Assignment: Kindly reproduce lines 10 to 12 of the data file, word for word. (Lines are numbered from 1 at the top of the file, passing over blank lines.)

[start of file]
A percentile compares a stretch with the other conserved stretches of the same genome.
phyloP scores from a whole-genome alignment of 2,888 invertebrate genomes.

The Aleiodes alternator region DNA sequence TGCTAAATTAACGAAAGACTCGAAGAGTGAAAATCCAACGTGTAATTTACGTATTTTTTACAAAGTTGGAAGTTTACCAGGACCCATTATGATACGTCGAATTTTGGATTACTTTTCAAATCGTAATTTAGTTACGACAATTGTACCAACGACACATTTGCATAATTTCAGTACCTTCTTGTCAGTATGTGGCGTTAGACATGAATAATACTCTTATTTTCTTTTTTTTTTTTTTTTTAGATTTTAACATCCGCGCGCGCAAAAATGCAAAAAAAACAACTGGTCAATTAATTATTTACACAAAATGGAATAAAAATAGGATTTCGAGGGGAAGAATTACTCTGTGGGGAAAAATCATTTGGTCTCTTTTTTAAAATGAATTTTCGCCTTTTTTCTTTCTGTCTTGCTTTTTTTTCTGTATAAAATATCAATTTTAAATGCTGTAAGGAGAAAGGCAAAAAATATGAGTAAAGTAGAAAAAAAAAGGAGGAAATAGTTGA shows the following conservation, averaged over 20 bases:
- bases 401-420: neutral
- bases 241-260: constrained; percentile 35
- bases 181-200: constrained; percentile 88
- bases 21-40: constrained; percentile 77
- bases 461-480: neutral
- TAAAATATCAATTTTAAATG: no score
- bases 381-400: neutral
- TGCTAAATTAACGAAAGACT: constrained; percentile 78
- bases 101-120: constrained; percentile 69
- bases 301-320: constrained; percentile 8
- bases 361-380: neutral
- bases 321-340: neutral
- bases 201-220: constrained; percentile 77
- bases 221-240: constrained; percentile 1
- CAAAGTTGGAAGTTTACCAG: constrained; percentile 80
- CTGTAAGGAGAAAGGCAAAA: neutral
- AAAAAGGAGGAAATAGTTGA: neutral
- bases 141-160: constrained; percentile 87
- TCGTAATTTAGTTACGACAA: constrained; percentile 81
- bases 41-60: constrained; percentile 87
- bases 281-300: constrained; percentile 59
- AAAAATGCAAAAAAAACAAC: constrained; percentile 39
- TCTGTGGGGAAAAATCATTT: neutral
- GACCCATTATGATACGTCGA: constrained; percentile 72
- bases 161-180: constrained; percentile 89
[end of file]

- bases 381-400: neutral
- TGCTAAATTAACGAAAGACT: constrained; percentile 78
- bases 101-120: constrained; percentile 69